Best Substitutes For Achiote Paste

7 Best Substitutes For Achiote Paste

Achiote paste, which is pronounced “ah-chee-oh-tay,” is a common condiment in Latin American, Central American, and Caribbean cuisines because of the earthy, pungent flavor and vibrant yellow or reddish color it imparts to many dishes. There are several excellent substitutes you can use if you don’t have any achiote paste! What are the best alternatives to achiote paste then? Harissa, sambal oelek, Guajillo chili, paprika paste, Tex Mex paste, and others are some of the best achiote paste substitutes. Continue reading to learn more about achiote paste, including how to use it, what ingredients are used to make it, what it tastes like, and some of the best alternatives.

What Is Achiote?

Achiote (also known as annatto) is a small, reddish seed produced by the achiote tree. This tree is native to South and Central America, and its seeds have a distinct, slightly earthy flavor and a red-orange color. Because of its flavor and color, achiote is an excellent condiment and food colorant for a variety of sweet and savory dishes. Aside from its culinary applications, achiote is also known for its medicinal properties in the treatment of various digestive and skin disorders.

What Is Achiote Powder?

Achiote powder is simply ground achiote seeds that is used to flavor food. You can make your own achiote powder by cleaning, roasting, and grinding achiote seeds into a fine powder, which is a common ingredient in Latin American and Mexican cuisines.

What Is Achiote Paste?

Achiote paste is a condiment made with annatto seeds, cumin, pepper, coriander, oregano, garlic, and cloves. It is also known as “annatto paste” or “bija paste.” Its main ingredient, annatto seeds (also known as achiote in Mexico), has been used for centuries by people in Central and South America and the Caribbean to give skin, cloth, and food a yellowish or bright red color.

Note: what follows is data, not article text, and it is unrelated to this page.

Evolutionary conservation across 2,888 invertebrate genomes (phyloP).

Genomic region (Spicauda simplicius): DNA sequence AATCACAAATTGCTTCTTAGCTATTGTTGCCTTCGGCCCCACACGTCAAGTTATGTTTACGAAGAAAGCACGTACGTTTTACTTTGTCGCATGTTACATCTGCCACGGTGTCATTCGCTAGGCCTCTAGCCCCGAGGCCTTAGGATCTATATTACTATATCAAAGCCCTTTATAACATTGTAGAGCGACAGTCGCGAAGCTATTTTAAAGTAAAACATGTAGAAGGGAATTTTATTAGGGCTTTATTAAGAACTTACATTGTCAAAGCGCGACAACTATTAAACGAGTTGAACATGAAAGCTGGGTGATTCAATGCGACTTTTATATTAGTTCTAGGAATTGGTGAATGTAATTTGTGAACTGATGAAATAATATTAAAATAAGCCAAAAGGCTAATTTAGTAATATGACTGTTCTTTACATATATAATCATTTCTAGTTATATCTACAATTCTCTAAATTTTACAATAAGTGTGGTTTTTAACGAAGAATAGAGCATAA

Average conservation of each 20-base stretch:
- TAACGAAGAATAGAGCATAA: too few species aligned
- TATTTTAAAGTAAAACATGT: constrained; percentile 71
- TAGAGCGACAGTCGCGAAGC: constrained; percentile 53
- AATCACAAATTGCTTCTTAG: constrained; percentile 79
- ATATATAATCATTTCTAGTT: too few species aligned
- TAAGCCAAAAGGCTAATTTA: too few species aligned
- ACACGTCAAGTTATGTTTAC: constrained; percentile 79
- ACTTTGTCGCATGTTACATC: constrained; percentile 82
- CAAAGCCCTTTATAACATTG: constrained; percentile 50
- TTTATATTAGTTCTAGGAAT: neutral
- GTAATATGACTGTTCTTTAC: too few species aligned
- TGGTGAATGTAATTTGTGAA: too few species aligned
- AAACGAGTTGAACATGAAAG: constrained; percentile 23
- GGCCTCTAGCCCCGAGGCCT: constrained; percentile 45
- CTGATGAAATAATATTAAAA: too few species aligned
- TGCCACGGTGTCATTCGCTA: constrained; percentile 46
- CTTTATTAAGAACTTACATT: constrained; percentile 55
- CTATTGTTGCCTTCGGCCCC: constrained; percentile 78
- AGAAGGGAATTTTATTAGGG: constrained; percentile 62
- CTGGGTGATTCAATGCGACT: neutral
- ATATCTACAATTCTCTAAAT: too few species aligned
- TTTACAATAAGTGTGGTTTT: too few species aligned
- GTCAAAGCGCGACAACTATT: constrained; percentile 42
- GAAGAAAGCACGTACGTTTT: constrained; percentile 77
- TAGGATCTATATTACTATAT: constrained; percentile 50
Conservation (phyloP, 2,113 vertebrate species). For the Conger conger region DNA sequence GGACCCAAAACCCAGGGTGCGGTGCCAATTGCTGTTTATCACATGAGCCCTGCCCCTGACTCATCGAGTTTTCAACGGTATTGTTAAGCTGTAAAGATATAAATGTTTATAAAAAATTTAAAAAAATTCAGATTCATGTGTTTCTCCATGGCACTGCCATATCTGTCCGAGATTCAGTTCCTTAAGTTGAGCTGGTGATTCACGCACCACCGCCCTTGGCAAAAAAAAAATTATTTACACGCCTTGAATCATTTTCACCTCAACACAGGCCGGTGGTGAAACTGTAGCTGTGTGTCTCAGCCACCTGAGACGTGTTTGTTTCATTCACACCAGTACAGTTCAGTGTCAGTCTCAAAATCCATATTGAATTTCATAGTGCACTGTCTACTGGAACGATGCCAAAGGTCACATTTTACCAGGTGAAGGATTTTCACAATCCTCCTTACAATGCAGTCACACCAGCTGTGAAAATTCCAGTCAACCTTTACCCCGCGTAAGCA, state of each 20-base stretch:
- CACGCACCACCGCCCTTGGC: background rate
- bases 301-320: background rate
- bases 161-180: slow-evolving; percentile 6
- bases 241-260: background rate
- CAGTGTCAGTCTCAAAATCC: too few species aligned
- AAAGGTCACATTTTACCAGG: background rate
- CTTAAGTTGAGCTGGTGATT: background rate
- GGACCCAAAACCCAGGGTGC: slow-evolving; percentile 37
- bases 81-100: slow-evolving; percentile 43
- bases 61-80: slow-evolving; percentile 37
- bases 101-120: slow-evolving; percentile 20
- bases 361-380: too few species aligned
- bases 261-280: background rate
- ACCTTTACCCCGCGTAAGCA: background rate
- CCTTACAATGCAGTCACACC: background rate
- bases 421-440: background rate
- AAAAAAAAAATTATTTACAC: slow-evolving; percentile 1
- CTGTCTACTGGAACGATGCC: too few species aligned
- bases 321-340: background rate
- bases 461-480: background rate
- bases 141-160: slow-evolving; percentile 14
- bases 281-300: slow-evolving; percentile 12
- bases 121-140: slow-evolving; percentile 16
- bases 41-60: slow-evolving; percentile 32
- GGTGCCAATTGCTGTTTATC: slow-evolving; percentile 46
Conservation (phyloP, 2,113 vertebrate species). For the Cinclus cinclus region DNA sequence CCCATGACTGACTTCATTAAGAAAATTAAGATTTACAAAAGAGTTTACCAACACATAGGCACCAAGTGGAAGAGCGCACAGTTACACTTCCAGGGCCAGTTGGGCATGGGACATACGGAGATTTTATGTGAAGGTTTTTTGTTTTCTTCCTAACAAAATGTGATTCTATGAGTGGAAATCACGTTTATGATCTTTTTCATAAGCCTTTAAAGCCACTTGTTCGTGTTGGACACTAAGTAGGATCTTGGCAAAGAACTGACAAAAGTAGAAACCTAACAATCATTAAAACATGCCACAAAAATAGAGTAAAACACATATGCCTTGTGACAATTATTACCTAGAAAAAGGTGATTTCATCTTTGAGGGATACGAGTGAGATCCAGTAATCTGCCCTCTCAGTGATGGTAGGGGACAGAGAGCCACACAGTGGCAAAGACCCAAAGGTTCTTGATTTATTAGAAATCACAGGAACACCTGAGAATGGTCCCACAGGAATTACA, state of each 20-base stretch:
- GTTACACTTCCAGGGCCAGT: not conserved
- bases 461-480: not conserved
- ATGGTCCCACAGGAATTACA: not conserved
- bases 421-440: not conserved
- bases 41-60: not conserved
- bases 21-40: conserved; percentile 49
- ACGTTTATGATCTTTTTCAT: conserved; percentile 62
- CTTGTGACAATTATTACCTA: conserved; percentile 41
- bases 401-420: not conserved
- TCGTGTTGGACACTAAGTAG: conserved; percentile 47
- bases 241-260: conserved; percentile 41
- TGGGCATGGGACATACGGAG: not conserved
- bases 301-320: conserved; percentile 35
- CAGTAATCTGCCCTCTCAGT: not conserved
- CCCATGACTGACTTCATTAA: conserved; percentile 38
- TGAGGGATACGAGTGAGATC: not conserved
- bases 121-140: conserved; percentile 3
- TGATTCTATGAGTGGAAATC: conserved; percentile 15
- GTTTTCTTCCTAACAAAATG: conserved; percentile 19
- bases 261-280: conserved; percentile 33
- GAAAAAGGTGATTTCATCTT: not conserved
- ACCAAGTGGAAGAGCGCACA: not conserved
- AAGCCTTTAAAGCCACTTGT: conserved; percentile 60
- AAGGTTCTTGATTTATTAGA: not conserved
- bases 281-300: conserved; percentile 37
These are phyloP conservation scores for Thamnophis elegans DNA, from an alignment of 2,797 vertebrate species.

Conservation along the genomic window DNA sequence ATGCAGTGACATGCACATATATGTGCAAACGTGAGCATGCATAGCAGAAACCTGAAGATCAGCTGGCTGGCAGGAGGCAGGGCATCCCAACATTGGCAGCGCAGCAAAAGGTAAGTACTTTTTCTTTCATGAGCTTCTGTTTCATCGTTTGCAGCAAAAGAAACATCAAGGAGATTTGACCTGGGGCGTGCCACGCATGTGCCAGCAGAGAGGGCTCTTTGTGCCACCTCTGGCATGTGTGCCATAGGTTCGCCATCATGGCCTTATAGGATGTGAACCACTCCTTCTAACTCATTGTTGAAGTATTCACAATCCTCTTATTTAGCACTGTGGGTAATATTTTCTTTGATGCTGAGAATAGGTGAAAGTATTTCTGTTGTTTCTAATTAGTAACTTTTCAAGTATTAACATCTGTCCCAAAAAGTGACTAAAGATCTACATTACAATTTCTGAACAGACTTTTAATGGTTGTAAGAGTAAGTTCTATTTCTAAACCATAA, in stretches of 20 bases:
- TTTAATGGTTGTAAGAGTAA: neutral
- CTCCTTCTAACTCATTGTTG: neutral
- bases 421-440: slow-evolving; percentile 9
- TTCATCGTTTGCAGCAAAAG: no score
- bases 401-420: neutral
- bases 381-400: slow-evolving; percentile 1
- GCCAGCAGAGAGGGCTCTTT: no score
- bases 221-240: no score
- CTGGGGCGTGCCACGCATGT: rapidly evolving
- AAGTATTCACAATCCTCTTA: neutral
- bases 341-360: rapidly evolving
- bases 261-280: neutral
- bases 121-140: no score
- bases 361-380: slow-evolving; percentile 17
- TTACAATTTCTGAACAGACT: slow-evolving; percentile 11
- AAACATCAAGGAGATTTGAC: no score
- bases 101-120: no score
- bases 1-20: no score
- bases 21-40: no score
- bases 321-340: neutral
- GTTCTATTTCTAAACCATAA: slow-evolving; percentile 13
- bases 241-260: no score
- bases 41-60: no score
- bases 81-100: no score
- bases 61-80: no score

The earthy, smoky, and slightly sweet flavor of achiote paste can be used as a sauce, marinade, or rub for meat, chicken, pork, and fish. It is primarily used to flavor Latin American dishes such as tacos, tamales, and enchiladas. Pre-made achiote paste is simple to find in stores and online — try the El Yucateco Achiote Paste on Amazon!

How Is Achiote Paste Used In Recipes?

Many dishes from Latin America and the Caribbean use achiote paste to give them a unique flavor and color. It can be used in both sweet and savory dishes, and Puerto Rican cuisine uses it frequently. Achote paste can be used in a variety of ways, either by itself or in combination with other ingredients. It can be combined with other herbs and spices to make a marinade that will give your food flavor and richness. To make your soups, stews, and sauces more colorful, you can also add it to them.

Apply generous amounts of achiote paste to your meat or fish before letting it sit for about 4-6 hours. If you prefer a more potent flavor, marinate the meat or fish overnight in an airtight container. Make sure to throw away any leftover paste and to rinse the meat before cooking.

Even water, broth, citrus juice, vinegar, or Worcestershire sauce can be used to thin it out. The paste can also be used to flavor and color the dough for tamales and empanadas. Since achiote paste can be quite potent, start with a small amount and adjust the amount to your taste when using it in recipes. If you think the dish needs more flavor, you can always add more; however, once it has been added and combined with the dish, it cannot be taken away.

Best Substitutes For Achiote

If you can’t find achiote paste, you can substitute it with another product with similar properties, such as harissa, Sambal Oelek, Guajillo chili, and Tex Mex paste — don’t worry, we’ll explain why below. The key to finding the best achiote paste substitute is to try different flavors and see what works best for your recipe. There are plenty of options for creating delicious dishes that do not rely solely on this unique spice, whether you choose harissa or Tex Mex.